When Karl Uphoff, CIO of global consumer lines at New York-based Chartis Insurance ($31.6 billion in 2010 net written premium) arrived at the company's Private Client Group (PCG) in 2003, the business unit enjoyed a rare degree of independence within parent company AIG because of its profitability. "It was sort of an island paradise," he recalls. "We were having fun, and we were somewhat isolated from the general culture of AIG."
PCG's technology environment, however, was a collection of siloed legacy systems that operated largely on manual, paper-driven processes and were ill-suited to supporting the growth of its high-net-worth personal lines business, Uphoff admits. "At that point PCG was doing a little more than $200 million in written premium and hadn't established a technology platform or strategy," he recalls. "It had various systems, each with intricacies that the client services reps had to learn."
Uphoff embarked on a technology transformation effort designed to optimize the unique value proposition of the high-net-worth business, with its specialized rating, cross-selling and service capabilities. Rather than pursue a piecemeal approach to modernization, he says, he identified a few viable components within PCG's Wheatley (now Dayton, Ohio-based LexisNexis) WINS-based legacy environment, retired the rest and replaced them with a new, SOA-based core platform called ePCG.
Designed to streamline policy administration, underwriting and digital correspondence, ePCG is built with Exigen Insurance Solutions' (San Francisco) technology. The new platform integrates with all of PCG's core applications through use of an ACORD-based business object model and web interface to all customer, account, policy, claims and billing information, according to analyst firm Celent (Boston), which recognized PCG with a Celent Model Carrier Award for new business automation.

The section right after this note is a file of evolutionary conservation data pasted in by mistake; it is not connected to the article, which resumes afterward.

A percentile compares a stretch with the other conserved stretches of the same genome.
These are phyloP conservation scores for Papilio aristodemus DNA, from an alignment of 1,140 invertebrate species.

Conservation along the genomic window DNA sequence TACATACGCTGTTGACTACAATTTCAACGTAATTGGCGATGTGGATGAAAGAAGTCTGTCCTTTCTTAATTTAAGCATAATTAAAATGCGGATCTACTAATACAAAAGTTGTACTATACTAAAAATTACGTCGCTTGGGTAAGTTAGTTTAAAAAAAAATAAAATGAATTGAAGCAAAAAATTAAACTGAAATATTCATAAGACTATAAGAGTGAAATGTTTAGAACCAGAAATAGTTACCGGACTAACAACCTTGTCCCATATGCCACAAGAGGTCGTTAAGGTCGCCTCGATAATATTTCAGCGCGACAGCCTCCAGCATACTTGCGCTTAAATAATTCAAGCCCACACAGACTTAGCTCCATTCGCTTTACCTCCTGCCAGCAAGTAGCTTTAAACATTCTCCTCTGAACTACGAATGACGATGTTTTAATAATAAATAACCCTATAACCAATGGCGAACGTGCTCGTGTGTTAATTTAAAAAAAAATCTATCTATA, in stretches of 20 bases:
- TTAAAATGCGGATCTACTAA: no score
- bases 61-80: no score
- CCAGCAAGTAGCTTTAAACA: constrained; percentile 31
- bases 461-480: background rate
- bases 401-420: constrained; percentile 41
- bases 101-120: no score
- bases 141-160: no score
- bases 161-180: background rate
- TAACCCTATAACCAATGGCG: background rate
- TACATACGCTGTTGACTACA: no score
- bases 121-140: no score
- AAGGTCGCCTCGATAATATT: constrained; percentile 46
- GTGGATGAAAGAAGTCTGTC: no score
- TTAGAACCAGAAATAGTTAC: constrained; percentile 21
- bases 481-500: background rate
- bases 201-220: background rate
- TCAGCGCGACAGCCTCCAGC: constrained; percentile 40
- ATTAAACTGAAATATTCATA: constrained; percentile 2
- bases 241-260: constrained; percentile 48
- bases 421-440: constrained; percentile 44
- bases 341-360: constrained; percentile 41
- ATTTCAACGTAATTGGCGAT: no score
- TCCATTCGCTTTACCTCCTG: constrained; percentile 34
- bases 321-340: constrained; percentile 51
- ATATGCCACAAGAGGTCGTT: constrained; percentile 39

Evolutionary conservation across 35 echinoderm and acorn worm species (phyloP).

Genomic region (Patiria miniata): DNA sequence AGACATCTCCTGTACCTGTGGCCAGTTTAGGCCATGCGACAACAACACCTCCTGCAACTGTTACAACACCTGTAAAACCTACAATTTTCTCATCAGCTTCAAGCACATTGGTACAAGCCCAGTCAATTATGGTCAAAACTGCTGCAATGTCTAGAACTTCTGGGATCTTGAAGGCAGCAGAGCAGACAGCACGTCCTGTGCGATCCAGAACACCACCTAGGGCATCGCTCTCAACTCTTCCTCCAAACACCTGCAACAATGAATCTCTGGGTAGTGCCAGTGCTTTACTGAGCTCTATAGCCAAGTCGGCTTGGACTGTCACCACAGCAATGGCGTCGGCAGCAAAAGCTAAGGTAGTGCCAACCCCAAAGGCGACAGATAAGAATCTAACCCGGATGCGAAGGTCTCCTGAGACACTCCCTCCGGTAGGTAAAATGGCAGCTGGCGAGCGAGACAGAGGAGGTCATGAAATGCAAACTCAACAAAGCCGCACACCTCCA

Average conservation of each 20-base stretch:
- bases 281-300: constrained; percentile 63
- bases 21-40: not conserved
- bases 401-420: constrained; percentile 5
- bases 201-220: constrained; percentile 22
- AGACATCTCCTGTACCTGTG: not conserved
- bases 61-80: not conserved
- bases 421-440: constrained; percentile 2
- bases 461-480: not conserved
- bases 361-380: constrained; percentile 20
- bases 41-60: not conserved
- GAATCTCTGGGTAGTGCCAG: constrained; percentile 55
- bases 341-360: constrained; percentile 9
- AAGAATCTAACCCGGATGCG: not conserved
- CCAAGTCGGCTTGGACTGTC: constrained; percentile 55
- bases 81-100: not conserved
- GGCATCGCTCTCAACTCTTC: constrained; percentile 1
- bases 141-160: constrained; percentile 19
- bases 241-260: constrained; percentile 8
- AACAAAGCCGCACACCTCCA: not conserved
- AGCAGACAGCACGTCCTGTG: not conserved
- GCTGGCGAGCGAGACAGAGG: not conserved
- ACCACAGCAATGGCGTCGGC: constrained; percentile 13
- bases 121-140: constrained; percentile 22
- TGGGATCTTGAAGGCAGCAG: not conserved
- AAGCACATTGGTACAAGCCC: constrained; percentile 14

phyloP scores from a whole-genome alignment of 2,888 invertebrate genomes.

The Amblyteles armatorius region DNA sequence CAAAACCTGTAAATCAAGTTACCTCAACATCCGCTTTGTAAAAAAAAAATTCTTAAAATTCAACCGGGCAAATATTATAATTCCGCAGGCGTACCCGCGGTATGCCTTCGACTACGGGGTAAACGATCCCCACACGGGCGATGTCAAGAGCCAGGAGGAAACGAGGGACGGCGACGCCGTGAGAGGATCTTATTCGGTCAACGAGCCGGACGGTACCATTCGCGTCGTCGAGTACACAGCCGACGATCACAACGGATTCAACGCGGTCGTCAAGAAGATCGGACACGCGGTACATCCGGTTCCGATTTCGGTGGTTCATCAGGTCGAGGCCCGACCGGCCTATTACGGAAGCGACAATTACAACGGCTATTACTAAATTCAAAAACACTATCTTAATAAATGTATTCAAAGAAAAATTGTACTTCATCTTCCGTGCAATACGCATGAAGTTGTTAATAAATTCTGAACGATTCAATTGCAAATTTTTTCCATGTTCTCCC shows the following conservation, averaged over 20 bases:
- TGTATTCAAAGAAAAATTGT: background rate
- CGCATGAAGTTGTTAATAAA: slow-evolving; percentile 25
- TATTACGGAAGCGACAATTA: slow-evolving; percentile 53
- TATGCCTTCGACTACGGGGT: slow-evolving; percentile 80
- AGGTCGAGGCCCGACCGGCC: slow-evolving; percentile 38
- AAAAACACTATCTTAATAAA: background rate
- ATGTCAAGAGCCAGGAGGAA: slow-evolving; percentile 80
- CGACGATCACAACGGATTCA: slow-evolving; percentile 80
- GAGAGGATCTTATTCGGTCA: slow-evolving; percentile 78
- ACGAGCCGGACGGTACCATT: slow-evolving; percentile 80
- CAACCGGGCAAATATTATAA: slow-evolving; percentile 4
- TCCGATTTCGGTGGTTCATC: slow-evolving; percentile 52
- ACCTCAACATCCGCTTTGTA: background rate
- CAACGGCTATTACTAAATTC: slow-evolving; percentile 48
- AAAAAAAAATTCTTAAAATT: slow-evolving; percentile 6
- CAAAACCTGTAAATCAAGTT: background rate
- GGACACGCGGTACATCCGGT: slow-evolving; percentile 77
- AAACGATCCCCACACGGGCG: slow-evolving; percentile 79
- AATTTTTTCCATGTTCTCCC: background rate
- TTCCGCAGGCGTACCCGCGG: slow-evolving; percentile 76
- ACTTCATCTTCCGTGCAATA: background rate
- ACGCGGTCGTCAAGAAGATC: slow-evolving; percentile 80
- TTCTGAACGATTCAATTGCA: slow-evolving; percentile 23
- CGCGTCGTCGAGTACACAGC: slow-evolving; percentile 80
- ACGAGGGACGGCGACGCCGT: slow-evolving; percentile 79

The system "provides a role-based view of customers and account portfolios," Celent reports. "EPCG monitors every click of the user to provide a complete audit trail of system activity… [and] eliminates the printing and storage of documents."
Since ePCG went live in 2006, it has scaled to support PCG's double-digit growth over the past five years -- enabling the company to grow from $300 million to $1.2 billion in gross written premium during that period, Uphoff notes. Uphoff reports that he and his team were able to achieve these results while maintaining an IT expense ratio of 2.8 -- about half the industry average. With the new platform, he adds, "32 percent of all new business quotes are completed by Chartis' brokers, reducing the internal cost of completing the data entry."
Serving Two Masters
According to Uphoff, ePCG's automated underwriting and account portfolio capabilities served both revenue growth and expense reduction. "We were able to stimulate growth by increasing ease of doing business and to plateau expenses by reducing the amount of data entry done by our internal team," he says. "If brokers can get us an ACORD transaction, we can take it straight into our platform."
Uphoff's transformation plan also included the 2009 launch of what he calls the Insight-Driven Transaction Strategy. The initiative, he says, advanced PCG's ability to leverage business intelligence assets during quote transaction processing in ePCG to reduce PCG's loss ratio. "The decision-management service utilizes IBM ILOG rule sets to leverage our business intelligence assets like predictive models, data warehouse and third-party data to apply these in real time to an auto or homeowners risk," Uphoff explains. "It is designed to make our transactions and employees smarter while processing transactions in ePCG."